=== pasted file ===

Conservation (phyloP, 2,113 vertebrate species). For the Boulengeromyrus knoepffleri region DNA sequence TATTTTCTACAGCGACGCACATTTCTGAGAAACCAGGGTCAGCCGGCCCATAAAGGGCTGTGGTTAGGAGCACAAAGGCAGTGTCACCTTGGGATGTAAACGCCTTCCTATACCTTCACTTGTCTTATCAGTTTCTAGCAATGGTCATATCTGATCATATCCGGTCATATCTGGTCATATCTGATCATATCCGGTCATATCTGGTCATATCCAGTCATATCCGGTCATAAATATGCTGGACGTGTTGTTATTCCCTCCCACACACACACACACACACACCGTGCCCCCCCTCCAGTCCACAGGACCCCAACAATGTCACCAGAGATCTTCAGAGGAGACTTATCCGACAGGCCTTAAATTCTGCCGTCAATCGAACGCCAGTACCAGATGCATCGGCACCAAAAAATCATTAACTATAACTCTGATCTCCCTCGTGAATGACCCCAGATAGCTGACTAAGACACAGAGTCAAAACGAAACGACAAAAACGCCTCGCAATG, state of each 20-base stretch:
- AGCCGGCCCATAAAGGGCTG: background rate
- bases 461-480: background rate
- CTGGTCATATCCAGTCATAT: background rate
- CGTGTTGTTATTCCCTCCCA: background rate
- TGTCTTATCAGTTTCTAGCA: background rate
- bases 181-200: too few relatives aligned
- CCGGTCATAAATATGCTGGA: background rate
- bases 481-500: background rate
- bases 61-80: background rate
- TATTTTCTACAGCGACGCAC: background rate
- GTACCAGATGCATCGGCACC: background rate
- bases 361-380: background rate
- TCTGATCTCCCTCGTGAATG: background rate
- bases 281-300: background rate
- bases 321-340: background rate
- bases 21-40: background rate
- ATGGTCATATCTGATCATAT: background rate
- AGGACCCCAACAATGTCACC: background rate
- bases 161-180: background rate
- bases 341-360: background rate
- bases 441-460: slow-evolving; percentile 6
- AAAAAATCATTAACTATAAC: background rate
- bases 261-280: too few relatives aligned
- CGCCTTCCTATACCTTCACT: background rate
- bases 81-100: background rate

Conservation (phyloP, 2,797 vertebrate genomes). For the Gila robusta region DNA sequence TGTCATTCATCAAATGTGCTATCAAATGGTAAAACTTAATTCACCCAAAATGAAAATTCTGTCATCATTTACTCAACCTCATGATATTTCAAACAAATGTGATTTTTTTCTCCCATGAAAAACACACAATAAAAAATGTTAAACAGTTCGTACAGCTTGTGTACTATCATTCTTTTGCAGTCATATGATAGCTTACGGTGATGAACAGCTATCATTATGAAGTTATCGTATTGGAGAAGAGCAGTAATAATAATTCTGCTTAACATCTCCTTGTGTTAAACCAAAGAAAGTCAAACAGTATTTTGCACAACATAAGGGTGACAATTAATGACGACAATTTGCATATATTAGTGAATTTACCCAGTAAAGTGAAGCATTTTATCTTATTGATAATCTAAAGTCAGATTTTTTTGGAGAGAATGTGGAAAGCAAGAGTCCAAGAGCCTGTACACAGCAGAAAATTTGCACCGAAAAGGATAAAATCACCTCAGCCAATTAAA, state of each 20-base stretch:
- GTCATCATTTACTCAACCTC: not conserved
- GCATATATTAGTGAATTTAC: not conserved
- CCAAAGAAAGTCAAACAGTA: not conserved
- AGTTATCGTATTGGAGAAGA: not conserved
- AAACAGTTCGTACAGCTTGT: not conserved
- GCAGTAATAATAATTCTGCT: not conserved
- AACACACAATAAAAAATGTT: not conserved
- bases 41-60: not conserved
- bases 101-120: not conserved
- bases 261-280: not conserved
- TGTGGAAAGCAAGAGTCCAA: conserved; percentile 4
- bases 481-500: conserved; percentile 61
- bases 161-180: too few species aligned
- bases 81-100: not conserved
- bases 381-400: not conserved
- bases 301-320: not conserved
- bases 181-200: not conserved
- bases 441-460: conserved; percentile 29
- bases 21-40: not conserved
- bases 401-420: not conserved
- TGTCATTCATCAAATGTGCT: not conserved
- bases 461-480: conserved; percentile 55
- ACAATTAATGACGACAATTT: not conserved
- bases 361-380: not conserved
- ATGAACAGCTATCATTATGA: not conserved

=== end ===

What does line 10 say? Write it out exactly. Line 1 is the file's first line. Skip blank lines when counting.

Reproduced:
- bases 61-80: background rate